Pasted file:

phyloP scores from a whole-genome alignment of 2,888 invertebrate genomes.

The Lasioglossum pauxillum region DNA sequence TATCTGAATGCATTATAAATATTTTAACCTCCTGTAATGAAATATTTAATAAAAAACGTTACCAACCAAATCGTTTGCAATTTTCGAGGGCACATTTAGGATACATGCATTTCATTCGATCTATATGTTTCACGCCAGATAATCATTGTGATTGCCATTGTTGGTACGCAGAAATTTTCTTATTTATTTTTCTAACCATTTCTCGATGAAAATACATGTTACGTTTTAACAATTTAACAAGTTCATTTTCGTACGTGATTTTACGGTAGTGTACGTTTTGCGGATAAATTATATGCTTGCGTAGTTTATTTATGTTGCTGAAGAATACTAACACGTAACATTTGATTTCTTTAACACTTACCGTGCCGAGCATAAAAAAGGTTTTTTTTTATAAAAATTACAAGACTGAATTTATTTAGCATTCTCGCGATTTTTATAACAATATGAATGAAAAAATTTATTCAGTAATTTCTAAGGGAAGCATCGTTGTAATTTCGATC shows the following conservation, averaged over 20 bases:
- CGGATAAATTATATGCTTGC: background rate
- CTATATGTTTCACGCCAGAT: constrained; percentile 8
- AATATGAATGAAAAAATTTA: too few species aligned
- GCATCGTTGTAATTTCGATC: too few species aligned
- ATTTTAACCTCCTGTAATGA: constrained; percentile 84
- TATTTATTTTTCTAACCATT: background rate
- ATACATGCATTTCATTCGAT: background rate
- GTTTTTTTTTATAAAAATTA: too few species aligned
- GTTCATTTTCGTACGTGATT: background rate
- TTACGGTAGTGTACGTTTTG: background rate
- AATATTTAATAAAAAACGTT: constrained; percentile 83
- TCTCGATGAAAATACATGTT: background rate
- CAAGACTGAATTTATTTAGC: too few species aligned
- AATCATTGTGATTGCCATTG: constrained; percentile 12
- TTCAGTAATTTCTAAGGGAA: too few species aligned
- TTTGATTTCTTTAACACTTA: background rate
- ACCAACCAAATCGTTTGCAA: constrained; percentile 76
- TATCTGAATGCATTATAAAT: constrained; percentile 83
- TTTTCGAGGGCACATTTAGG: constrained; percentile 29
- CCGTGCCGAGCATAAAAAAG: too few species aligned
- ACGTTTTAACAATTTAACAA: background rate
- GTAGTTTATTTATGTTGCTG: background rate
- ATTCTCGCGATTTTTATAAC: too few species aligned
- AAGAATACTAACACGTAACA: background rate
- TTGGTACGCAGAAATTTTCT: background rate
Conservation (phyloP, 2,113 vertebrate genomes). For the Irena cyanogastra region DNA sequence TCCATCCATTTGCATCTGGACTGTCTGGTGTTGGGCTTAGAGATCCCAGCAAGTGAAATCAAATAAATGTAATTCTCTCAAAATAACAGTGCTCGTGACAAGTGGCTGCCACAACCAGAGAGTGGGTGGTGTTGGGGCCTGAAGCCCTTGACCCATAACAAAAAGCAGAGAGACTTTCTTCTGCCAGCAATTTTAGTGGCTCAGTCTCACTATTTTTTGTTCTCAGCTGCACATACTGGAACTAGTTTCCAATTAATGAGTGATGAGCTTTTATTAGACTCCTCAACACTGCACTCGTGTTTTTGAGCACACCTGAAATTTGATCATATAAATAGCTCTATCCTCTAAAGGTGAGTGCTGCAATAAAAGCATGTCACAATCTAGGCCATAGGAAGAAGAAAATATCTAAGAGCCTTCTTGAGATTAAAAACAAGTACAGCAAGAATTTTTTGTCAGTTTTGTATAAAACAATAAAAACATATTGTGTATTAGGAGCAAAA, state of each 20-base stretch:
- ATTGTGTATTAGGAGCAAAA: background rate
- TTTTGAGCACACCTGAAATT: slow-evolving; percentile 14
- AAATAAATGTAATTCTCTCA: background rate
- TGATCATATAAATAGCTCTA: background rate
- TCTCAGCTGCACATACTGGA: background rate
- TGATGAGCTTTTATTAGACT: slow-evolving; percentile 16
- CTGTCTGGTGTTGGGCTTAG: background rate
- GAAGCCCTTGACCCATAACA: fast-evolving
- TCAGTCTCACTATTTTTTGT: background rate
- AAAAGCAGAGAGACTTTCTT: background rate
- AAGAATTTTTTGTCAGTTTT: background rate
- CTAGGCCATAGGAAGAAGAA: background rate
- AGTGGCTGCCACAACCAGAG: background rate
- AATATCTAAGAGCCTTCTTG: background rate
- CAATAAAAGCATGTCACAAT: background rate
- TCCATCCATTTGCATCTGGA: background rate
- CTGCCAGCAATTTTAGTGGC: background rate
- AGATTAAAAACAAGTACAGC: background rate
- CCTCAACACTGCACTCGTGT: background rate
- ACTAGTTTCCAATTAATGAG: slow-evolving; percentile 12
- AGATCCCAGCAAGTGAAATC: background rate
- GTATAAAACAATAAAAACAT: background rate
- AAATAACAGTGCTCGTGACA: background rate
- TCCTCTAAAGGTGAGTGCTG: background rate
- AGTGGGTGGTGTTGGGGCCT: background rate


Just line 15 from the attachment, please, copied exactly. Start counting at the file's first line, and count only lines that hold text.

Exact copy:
- CAAGACTGAATTTATTTAGC: too few species aligned